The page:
Other affiliations: French Institute of Health and Medical Research, École Normale Supérieure, European University of Brittany ...read more
Bio: Christian Roux is an academic researcher from Institut Mines-Télécom. The author has contributed to research in topics: Digital watermarking & Watermark. The author has an hindex of 31, co-authored 95 publications receiving 3531 citations. Previous affiliations of Christian Roux include French Institute of Health and Medical Research & École Normale Supérieure.
Papers published on a yearly basis
TL;DR: The overall results show that microaneurysm detection is a challenging task for both the automatic methods as well as the human expert, and there is room for improvement as the best performing system does not reach the performance of thehuman expert.
Abstract: The detection of microaneurysms in digital color fundus photographs is a critical first step in automated screening for diabetic retinopathy (DR), a common complication of diabetes. To accomplish this detection numerous methods have been published in the past but none of these was compared with each other on the same data. In this work we present the results of the first international microaneurysm detection competition, organized in the context of the Retinopathy Online Challenge (ROC), a multiyear online competition for various aspects of DR detection. For this competition, we compare the results of five different methods, produced by five different teams of researchers on the same set of data. The evaluation was performed in a uniform manner using an algorithm presented in this work. The set of data used for the competition consisted of 50 training images with available reference standard and 50 test images where the reference standard was withheld by the organizers (M. Niemeijer, B. van Ginneken, and M. D. AbrA?moff). The results obtained on the test data was submitted through a website after which standardized evaluation software was used to determine the performance of each of the methods. A human expert detected microaneurysms in the test set to allow comparison with the performance of the automatic methods. The overall results show that microaneurysm detection is a challenging task for both the automatic methods as well as the human expert. There is room for improvement as the best performing system does not reach the performance of the human expert. The data associated with the ROC microaneurysm detection competition will remain publicly available and the website will continue accepting submissions.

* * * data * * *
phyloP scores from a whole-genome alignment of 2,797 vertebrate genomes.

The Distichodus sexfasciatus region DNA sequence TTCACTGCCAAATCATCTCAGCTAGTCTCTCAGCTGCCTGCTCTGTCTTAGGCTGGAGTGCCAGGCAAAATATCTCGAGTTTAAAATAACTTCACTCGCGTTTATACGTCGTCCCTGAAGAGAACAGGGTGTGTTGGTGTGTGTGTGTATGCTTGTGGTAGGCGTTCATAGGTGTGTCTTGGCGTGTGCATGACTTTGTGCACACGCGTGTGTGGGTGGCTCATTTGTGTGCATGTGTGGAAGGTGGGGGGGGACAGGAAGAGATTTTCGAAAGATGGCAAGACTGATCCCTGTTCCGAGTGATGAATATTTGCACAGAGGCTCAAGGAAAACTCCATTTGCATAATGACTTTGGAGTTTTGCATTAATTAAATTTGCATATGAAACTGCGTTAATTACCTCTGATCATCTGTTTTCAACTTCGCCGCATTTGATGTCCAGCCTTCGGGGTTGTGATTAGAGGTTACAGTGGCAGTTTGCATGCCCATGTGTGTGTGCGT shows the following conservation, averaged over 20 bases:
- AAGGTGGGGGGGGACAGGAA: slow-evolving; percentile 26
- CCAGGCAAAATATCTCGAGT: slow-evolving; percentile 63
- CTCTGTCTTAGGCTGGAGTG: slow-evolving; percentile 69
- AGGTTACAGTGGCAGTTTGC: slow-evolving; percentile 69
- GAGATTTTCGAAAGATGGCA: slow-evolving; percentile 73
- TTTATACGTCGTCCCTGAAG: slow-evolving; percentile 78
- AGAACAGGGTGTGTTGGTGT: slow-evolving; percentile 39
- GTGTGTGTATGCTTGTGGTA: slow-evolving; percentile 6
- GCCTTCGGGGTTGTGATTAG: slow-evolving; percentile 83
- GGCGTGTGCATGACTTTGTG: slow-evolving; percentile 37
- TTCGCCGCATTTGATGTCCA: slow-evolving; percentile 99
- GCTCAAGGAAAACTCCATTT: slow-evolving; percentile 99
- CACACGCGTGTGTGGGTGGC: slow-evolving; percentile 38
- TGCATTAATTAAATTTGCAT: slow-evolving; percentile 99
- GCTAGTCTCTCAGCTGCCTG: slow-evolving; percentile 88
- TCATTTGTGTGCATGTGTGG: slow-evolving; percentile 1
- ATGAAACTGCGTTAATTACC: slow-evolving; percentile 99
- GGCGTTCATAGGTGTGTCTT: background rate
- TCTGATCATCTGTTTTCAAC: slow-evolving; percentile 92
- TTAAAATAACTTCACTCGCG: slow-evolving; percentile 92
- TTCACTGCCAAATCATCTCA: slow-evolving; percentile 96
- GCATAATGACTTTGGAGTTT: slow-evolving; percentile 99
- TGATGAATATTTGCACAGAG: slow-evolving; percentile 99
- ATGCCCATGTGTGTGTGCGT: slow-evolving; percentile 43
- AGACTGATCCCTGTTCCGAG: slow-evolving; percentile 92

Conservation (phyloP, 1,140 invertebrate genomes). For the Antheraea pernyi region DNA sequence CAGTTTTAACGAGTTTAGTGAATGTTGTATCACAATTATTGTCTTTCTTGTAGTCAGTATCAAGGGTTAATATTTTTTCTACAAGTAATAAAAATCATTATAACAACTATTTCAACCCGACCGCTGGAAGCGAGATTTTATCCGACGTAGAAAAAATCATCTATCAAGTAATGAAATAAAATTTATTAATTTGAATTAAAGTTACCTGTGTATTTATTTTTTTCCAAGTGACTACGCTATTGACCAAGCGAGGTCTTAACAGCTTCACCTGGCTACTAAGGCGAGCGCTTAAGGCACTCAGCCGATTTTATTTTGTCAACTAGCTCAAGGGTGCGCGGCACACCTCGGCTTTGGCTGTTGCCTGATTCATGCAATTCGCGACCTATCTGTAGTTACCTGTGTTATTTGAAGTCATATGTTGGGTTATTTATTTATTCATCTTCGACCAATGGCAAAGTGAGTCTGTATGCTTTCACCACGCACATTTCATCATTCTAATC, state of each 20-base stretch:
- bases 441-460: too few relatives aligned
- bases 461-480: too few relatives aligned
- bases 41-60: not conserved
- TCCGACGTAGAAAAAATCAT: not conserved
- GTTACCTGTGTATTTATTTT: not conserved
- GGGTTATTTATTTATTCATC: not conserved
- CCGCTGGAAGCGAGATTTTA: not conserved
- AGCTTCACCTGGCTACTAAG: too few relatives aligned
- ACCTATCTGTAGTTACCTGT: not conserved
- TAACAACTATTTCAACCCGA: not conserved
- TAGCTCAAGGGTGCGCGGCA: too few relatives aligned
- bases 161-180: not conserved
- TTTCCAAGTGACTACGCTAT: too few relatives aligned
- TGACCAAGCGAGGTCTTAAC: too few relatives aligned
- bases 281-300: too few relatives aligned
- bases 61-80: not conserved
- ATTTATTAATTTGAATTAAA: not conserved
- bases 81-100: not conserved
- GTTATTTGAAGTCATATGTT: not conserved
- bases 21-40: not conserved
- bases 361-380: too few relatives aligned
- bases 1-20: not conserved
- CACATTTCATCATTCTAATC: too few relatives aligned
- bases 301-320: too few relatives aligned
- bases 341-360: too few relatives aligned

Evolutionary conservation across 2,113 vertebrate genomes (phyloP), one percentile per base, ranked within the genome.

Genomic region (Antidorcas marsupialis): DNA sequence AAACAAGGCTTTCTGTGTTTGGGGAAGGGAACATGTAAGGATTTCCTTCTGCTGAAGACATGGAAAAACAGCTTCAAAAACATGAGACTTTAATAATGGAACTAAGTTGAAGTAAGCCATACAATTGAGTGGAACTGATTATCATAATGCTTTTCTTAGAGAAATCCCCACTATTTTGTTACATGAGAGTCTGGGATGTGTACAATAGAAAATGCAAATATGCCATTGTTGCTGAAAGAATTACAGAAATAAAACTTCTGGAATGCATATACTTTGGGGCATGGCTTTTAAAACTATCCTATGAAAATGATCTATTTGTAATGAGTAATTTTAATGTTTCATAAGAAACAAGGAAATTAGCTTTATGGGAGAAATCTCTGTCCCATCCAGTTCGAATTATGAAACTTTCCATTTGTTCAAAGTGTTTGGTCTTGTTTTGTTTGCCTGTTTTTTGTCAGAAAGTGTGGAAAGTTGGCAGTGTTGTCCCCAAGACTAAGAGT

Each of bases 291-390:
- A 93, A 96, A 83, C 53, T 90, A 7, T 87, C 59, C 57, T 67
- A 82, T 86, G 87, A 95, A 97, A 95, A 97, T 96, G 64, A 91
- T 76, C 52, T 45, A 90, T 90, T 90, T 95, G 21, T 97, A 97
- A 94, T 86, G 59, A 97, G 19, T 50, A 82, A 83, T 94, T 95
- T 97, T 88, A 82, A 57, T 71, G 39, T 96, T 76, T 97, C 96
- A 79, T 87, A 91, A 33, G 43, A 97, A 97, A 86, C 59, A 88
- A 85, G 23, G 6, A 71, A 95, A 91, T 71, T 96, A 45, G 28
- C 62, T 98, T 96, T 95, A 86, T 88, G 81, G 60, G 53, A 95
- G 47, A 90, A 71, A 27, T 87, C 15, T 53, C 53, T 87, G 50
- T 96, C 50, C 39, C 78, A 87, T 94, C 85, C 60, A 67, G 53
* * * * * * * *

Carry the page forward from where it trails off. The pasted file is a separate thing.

TL;DR: An automatic method to detect microaneurysms in retina photographs by locally matching a lesion template in sub- bands of wavelet transformed images is proposed, based on a genetic algorithm followed by Powell's direction set descent.
Abstract: In this paper, we propose an automatic method to detect microaneurysms in retina photographs. Microaneurysms are the most frequent and usually the first lesions to appear as a consequence of diabetic retinopathy. So, their detection is necessary for both screening the pathology and follow up (progression measurement). Automating this task, which is currently performed manually, would bring more objectivity and reproducibility. We propose to detect them by locally matching a lesion template in sub- bands of wavelet transformed images. To improve the method performance, we have searched for the best adapted wavelet within the lifting scheme framework. The optimization process is based on a genetic algorithm followed by Powell's direction set descent. Results are evaluated on 120 retinal images analyzed by an expert and the optimal wavelet is compared to different conventional mother wavelets. These images are of three different modalities: there are color photographs, green filtered photographs, and angiographs. Depending on the imaging modality, microaneurysms were detected with a sensitivity of respectively 89.62%, 90.24%, and 93.74% and a positive predictive value of respectively 89.50%, 89.75%, and 91.67%, which is better than previously published methods.